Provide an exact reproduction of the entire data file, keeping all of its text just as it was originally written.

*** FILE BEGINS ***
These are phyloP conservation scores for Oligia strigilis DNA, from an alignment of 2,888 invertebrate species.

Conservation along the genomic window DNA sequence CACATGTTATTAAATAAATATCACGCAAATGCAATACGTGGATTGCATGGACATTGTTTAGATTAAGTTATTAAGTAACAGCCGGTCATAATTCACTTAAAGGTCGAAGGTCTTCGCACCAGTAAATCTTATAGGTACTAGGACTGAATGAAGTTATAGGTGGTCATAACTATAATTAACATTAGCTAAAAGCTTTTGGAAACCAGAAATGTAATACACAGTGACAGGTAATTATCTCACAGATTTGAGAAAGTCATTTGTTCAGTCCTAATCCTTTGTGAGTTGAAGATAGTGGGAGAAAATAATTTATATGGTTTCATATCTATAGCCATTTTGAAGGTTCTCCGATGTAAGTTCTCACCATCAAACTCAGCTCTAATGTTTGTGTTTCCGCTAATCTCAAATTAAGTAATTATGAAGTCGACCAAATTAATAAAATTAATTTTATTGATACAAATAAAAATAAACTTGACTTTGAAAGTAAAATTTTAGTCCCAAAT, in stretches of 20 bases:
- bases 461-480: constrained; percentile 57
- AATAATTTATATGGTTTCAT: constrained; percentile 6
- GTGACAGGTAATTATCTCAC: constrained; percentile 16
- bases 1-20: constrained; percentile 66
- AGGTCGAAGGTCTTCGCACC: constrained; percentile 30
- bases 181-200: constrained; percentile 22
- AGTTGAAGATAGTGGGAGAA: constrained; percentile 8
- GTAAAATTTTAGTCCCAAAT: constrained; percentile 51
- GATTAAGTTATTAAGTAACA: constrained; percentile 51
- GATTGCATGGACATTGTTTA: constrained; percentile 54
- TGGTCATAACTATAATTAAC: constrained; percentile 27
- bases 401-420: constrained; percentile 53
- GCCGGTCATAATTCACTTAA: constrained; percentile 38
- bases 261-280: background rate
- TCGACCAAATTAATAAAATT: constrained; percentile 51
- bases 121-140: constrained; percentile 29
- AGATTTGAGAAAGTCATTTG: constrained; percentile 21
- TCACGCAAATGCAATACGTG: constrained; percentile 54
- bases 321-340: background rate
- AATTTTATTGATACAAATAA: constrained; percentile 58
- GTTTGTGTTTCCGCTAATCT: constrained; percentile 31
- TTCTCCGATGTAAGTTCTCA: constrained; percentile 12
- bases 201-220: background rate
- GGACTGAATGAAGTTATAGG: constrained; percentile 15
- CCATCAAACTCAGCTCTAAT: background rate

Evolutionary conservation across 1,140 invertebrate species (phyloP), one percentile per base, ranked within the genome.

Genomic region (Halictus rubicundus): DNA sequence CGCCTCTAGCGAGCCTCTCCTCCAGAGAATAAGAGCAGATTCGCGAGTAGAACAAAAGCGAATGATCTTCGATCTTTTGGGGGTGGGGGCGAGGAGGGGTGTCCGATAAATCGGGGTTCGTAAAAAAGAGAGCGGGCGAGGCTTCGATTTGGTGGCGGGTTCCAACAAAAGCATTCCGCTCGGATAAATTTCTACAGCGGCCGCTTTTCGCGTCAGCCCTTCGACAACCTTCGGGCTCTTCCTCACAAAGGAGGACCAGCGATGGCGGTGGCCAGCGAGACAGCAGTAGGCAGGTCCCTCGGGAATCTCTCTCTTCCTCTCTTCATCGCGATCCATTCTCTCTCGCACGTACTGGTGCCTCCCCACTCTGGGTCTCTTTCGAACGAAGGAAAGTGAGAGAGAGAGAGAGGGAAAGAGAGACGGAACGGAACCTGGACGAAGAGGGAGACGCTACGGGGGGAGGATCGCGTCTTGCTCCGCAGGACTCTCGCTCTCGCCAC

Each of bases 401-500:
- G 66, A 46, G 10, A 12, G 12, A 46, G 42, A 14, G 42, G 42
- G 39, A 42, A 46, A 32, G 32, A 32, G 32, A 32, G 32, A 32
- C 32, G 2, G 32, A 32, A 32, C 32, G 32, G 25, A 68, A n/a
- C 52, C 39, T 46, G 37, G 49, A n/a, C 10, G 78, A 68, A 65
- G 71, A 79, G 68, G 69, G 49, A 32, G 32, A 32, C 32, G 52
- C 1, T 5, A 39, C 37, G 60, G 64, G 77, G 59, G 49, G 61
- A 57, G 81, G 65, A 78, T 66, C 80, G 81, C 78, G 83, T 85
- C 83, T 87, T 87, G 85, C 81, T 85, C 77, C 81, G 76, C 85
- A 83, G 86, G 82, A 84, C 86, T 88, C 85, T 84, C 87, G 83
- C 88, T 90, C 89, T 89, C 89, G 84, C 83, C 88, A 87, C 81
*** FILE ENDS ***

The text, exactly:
These are phyloP conservation scores for Oligia strigilis DNA, from an alignment of 2,888 invertebrate species.

Conservation along the genomic window DNA sequence CACATGTTATTAAATAAATATCACGCAAATGCAATACGTGGATTGCATGGACATTGTTTAGATTAAGTTATTAAGTAACAGCCGGTCATAATTCACTTAAAGGTCGAAGGTCTTCGCACCAGTAAATCTTATAGGTACTAGGACTGAATGAAGTTATAGGTGGTCATAACTATAATTAACATTAGCTAAAAGCTTTTGGAAACCAGAAATGTAATACACAGTGACAGGTAATTATCTCACAGATTTGAGAAAGTCATTTGTTCAGTCCTAATCCTTTGTGAGTTGAAGATAGTGGGAGAAAATAATTTATATGGTTTCATATCTATAGCCATTTTGAAGGTTCTCCGATGTAAGTTCTCACCATCAAACTCAGCTCTAATGTTTGTGTTTCCGCTAATCTCAAATTAAGTAATTATGAAGTCGACCAAATTAATAAAATTAATTTTATTGATACAAATAAAAATAAACTTGACTTTGAAAGTAAAATTTTAGTCCCAAAT, in stretches of 20 bases:
- bases 461-480: constrained; percentile 57
- AATAATTTATATGGTTTCAT: constrained; percentile 6
- GTGACAGGTAATTATCTCAC: constrained; percentile 16
- bases 1-20: constrained; percentile 66
- AGGTCGAAGGTCTTCGCACC: constrained; percentile 30
- bases 181-200: constrained; percentile 22
- AGTTGAAGATAGTGGGAGAA: constrained; percentile 8
- GTAAAATTTTAGTCCCAAAT: constrained; percentile 51
- GATTAAGTTATTAAGTAACA: constrained; percentile 51
- GATTGCATGGACATTGTTTA: constrained; percentile 54
- TGGTCATAACTATAATTAAC: constrained; percentile 27
- bases 401-420: constrained; percentile 53
- GCCGGTCATAATTCACTTAA: constrained; percentile 38
- bases 261-280: background rate
- TCGACCAAATTAATAAAATT: constrained; percentile 51
- bases 121-140: constrained; percentile 29
- AGATTTGAGAAAGTCATTTG: constrained; percentile 21
- TCACGCAAATGCAATACGTG: constrained; percentile 54
- bases 321-340: background rate
- AATTTTATTGATACAAATAA: constrained; percentile 58
- GTTTGTGTTTCCGCTAATCT: constrained; percentile 31
- TTCTCCGATGTAAGTTCTCA: constrained; percentile 12
- bases 201-220: background rate
- GGACTGAATGAAGTTATAGG: constrained; percentile 15
- CCATCAAACTCAGCTCTAAT: background rate

Evolutionary conservation across 1,140 invertebrate species (phyloP), one percentile per base, ranked within the genome.

Genomic region (Halictus rubicundus): DNA sequence CGCCTCTAGCGAGCCTCTCCTCCAGAGAATAAGAGCAGATTCGCGAGTAGAACAAAAGCGAATGATCTTCGATCTTTTGGGGGTGGGGGCGAGGAGGGGTGTCCGATAAATCGGGGTTCGTAAAAAAGAGAGCGGGCGAGGCTTCGATTTGGTGGCGGGTTCCAACAAAAGCATTCCGCTCGGATAAATTTCTACAGCGGCCGCTTTTCGCGTCAGCCCTTCGACAACCTTCGGGCTCTTCCTCACAAAGGAGGACCAGCGATGGCGGTGGCCAGCGAGACAGCAGTAGGCAGGTCCCTCGGGAATCTCTCTCTTCCTCTCTTCATCGCGATCCATTCTCTCTCGCACGTACTGGTGCCTCCCCACTCTGGGTCTCTTTCGAACGAAGGAAAGTGAGAGAGAGAGAGAGGGAAAGAGAGACGGAACGGAACCTGGACGAAGAGGGAGACGCTACGGGGGGAGGATCGCGTCTTGCTCCGCAGGACTCTCGCTCTCGCCAC

Each of bases 401-500:
- G 66, A 46, G 10, A 12, G 12, A 46, G 42, A 14, G 42, G 42
- G 39, A 42, A 46, A 32, G 32, A 32, G 32, A 32, G 32, A 32
- C 32, G 2, G 32, A 32, A 32, C 32, G 32, G 25, A 68, A n/a
- C 52, C 39, T 46, G 37, G 49, A n/a, C 10, G 78, A 68, A 65
- G 71, A 79, G 68, G 69, G 49, A 32, G 32, A 32, C 32, G 52
- C 1, T 5, A 39, C 37, G 60, G 64, G 77, G 59, G 49, G 61
- A 57, G 81, G 65, A 78, T 66, C 80, G 81, C 78, G 83, T 85
- C 83, T 87, T 87, G 85, C 81, T 85, C 77, C 81, G 76, C 85
- A 83, G 86, G 82, A 84, C 86, T 88, C 85, T 84, C 87, G 83
- C 88, T 90, C 89, T 89, C 89, G 84, C 83, C 88, A 87, C 81